JM Pascal Asks Pie the Hard ECM Questions


You may have missed it, but last week, Jean Marie Pascal posted an interview with me on his blog.  It was a fun exercise, though it took a while as our schedules precluded quick email responses (my delay being the longer of the two).  JM hung in there with me and the interview was finally completed.

If you have been missing the joy of reading fresh posts by me, then the interview will be a nice read.  It covers ECM, Documentum, Open Source and a little about me.  Share and Enjoy.

This Little ECM Definition Comment

If you went and read the interview, you may have seen my comment on the definition of ECM.  I criticized AIIM’s ECM definition as being tool centric. Bryant Duhon, the Infonomics editor, challenged me on this, saying that Strategy was definitely in the definition. I hadn’t responded previously because I knew this was a response.  Well, here it is…

Bryant, you cheated. Maybe not intentionally, but you did.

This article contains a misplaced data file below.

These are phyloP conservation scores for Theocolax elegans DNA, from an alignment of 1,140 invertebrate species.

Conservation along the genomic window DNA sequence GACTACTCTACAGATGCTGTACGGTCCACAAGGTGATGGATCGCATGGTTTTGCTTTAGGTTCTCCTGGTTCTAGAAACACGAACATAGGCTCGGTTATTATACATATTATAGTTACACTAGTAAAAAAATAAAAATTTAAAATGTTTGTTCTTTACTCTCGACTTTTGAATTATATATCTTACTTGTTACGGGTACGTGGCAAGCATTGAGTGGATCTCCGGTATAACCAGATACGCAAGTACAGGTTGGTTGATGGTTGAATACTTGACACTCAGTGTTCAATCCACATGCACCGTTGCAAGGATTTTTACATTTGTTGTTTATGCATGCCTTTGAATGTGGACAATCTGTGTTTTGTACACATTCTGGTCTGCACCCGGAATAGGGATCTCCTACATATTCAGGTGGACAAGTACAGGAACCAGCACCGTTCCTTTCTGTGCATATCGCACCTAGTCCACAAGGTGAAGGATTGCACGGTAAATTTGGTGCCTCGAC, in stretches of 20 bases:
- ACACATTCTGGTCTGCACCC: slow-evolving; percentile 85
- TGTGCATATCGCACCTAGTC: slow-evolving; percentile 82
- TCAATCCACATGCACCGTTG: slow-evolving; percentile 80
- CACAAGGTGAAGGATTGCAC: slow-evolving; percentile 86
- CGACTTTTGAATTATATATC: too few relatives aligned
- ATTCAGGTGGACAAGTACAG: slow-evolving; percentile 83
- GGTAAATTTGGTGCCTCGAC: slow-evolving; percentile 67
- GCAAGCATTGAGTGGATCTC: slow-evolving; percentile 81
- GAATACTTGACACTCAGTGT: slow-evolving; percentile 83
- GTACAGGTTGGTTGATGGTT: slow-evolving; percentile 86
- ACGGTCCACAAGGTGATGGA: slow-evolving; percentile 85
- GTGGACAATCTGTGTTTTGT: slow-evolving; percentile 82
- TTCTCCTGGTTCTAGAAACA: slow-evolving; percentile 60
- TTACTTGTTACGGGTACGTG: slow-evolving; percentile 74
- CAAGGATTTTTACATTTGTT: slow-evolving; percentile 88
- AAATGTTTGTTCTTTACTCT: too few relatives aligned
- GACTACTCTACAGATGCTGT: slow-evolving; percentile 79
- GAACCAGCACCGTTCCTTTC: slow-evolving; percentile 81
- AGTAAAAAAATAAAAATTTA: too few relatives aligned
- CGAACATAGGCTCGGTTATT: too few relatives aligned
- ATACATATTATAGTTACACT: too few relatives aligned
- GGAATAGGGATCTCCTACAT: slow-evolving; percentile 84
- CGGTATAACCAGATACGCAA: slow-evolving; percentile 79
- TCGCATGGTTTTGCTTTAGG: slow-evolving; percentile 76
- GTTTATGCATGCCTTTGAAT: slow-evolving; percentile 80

Let me explain. When I first criticized the definition, it was more tools/technology focused. Sometime in the recent past, AIIM changed their definition to this:

Enterprise Content Management (ECM) is the strategies, methods and tools used to capture, manage, store, preserve, and deliver content and documents related to organizational processes. ECM tools and strategies allow the management of an organization’s unstructured information, wherever that information exists.

The word “technologies” was replaced with “strategies, methods and tools”.  I will state right now that my statement from the interview is no longer relevant, though I still am not found of the tool component.  Here are some other issues I have with the definition:

  • This definition still has no soul.  As I pointed out two years ago, It has no passion.  If a definition of ECM makes me want to work in another field, then it needs to be looked at closely.
  • I do not like the phrase “related to organizational processes”.  I know that if you look deep enough, every piece of content is tied to some sort of formal or ad-hoc process. This phrase just feels too confining and screams formal process.  All organizational content is involved.  The second sentence covers that to some extent, but it is the second sentence.